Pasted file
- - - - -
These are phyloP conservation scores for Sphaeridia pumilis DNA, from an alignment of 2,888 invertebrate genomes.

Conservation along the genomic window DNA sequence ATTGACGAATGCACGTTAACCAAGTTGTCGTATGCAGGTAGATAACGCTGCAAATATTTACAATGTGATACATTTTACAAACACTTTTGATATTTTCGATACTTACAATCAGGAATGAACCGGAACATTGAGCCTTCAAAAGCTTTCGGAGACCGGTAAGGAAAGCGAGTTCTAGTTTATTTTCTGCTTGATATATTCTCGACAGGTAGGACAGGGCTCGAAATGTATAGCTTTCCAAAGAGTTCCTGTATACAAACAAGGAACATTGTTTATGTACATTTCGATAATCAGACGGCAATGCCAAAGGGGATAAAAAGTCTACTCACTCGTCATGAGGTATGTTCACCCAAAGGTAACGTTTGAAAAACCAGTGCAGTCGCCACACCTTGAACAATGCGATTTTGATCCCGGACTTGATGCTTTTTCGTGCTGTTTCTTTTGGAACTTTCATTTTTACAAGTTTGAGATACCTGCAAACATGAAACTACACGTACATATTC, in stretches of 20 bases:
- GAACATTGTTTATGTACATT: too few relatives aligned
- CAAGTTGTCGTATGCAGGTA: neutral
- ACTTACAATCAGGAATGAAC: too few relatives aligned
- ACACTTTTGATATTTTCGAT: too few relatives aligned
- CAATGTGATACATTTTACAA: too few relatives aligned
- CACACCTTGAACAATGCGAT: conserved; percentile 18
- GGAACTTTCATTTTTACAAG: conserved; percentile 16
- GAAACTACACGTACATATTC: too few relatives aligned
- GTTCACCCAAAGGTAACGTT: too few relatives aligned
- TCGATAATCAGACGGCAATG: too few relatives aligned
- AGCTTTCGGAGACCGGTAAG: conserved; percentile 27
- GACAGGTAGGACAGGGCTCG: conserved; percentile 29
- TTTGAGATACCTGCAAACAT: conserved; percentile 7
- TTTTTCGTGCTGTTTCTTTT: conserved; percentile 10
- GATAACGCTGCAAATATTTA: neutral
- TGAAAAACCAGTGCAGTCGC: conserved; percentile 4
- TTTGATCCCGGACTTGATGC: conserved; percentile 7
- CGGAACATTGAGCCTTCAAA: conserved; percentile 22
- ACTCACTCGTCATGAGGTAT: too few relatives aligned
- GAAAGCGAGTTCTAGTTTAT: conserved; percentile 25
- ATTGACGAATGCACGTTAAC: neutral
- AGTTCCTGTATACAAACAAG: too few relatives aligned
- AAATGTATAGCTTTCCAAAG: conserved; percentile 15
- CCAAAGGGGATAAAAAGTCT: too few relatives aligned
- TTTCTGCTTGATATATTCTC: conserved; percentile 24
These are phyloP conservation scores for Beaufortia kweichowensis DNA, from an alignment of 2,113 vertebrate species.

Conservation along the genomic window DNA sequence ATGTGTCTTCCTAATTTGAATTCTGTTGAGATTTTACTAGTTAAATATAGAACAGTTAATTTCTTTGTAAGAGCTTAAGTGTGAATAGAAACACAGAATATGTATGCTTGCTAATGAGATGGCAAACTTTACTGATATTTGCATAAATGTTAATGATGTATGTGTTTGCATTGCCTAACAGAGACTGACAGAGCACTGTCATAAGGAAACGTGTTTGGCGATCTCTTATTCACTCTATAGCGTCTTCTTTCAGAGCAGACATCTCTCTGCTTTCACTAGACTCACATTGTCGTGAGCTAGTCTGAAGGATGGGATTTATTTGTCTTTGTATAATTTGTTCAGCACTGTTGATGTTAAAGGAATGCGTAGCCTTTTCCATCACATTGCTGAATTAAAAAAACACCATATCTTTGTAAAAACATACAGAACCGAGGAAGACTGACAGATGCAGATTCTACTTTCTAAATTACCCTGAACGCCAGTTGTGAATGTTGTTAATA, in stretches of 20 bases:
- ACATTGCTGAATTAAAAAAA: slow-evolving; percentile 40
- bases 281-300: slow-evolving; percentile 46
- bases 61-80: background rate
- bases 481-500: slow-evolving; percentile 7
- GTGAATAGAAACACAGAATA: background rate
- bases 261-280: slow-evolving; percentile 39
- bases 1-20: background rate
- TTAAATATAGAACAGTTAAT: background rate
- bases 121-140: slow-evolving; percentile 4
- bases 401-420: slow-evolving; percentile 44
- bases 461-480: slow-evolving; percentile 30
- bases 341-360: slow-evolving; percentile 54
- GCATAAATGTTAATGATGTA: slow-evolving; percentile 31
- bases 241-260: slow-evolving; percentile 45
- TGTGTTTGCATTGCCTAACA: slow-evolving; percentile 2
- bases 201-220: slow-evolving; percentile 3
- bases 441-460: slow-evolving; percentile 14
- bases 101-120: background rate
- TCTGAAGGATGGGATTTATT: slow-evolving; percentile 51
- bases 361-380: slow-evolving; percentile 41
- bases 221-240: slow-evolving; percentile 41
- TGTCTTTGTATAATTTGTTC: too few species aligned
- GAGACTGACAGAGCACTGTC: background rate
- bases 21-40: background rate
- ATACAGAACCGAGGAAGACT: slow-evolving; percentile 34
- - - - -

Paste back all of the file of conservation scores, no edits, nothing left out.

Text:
These are phyloP conservation scores for Sphaeridia pumilis DNA, from an alignment of 2,888 invertebrate genomes.

Conservation along the genomic window DNA sequence ATTGACGAATGCACGTTAACCAAGTTGTCGTATGCAGGTAGATAACGCTGCAAATATTTACAATGTGATACATTTTACAAACACTTTTGATATTTTCGATACTTACAATCAGGAATGAACCGGAACATTGAGCCTTCAAAAGCTTTCGGAGACCGGTAAGGAAAGCGAGTTCTAGTTTATTTTCTGCTTGATATATTCTCGACAGGTAGGACAGGGCTCGAAATGTATAGCTTTCCAAAGAGTTCCTGTATACAAACAAGGAACATTGTTTATGTACATTTCGATAATCAGACGGCAATGCCAAAGGGGATAAAAAGTCTACTCACTCGTCATGAGGTATGTTCACCCAAAGGTAACGTTTGAAAAACCAGTGCAGTCGCCACACCTTGAACAATGCGATTTTGATCCCGGACTTGATGCTTTTTCGTGCTGTTTCTTTTGGAACTTTCATTTTTACAAGTTTGAGATACCTGCAAACATGAAACTACACGTACATATTC, in stretches of 20 bases:
- GAACATTGTTTATGTACATT: too few relatives aligned
- CAAGTTGTCGTATGCAGGTA: neutral
- ACTTACAATCAGGAATGAAC: too few relatives aligned
- ACACTTTTGATATTTTCGAT: too few relatives aligned
- CAATGTGATACATTTTACAA: too few relatives aligned
- CACACCTTGAACAATGCGAT: conserved; percentile 18
- GGAACTTTCATTTTTACAAG: conserved; percentile 16
- GAAACTACACGTACATATTC: too few relatives aligned
- GTTCACCCAAAGGTAACGTT: too few relatives aligned
- TCGATAATCAGACGGCAATG: too few relatives aligned
- AGCTTTCGGAGACCGGTAAG: conserved; percentile 27
- GACAGGTAGGACAGGGCTCG: conserved; percentile 29
- TTTGAGATACCTGCAAACAT: conserved; percentile 7
- TTTTTCGTGCTGTTTCTTTT: conserved; percentile 10
- GATAACGCTGCAAATATTTA: neutral
- TGAAAAACCAGTGCAGTCGC: conserved; percentile 4
- TTTGATCCCGGACTTGATGC: conserved; percentile 7
- CGGAACATTGAGCCTTCAAA: conserved; percentile 22
- ACTCACTCGTCATGAGGTAT: too few relatives aligned
- GAAAGCGAGTTCTAGTTTAT: conserved; percentile 25
- ATTGACGAATGCACGTTAAC: neutral
- AGTTCCTGTATACAAACAAG: too few relatives aligned
- AAATGTATAGCTTTCCAAAG: conserved; percentile 15
- CCAAAGGGGATAAAAAGTCT: too few relatives aligned
- TTTCTGCTTGATATATTCTC: conserved; percentile 24
These are phyloP conservation scores for Beaufortia kweichowensis DNA, from an alignment of 2,113 vertebrate species.

Conservation along the genomic window DNA sequence ATGTGTCTTCCTAATTTGAATTCTGTTGAGATTTTACTAGTTAAATATAGAACAGTTAATTTCTTTGTAAGAGCTTAAGTGTGAATAGAAACACAGAATATGTATGCTTGCTAATGAGATGGCAAACTTTACTGATATTTGCATAAATGTTAATGATGTATGTGTTTGCATTGCCTAACAGAGACTGACAGAGCACTGTCATAAGGAAACGTGTTTGGCGATCTCTTATTCACTCTATAGCGTCTTCTTTCAGAGCAGACATCTCTCTGCTTTCACTAGACTCACATTGTCGTGAGCTAGTCTGAAGGATGGGATTTATTTGTCTTTGTATAATTTGTTCAGCACTGTTGATGTTAAAGGAATGCGTAGCCTTTTCCATCACATTGCTGAATTAAAAAAACACCATATCTTTGTAAAAACATACAGAACCGAGGAAGACTGACAGATGCAGATTCTACTTTCTAAATTACCCTGAACGCCAGTTGTGAATGTTGTTAATA, in stretches of 20 bases:
- ACATTGCTGAATTAAAAAAA: slow-evolving; percentile 40
- bases 281-300: slow-evolving; percentile 46
- bases 61-80: background rate
- bases 481-500: slow-evolving; percentile 7
- GTGAATAGAAACACAGAATA: background rate
- bases 261-280: slow-evolving; percentile 39
- bases 1-20: background rate
- TTAAATATAGAACAGTTAAT: background rate
- bases 121-140: slow-evolving; percentile 4
- bases 401-420: slow-evolving; percentile 44
- bases 461-480: slow-evolving; percentile 30
- bases 341-360: slow-evolving; percentile 54
- GCATAAATGTTAATGATGTA: slow-evolving; percentile 31
- bases 241-260: slow-evolving; percentile 45
- TGTGTTTGCATTGCCTAACA: slow-evolving; percentile 2
- bases 201-220: slow-evolving; percentile 3
- bases 441-460: slow-evolving; percentile 14
- bases 101-120: background rate
- TCTGAAGGATGGGATTTATT: slow-evolving; percentile 51
- bases 361-380: slow-evolving; percentile 41
- bases 221-240: slow-evolving; percentile 41
- TGTCTTTGTATAATTTGTTC: too few species aligned
- GAGACTGACAGAGCACTGTC: background rate
- bases 21-40: background rate
- ATACAGAACCGAGGAAGACT: slow-evolving; percentile 34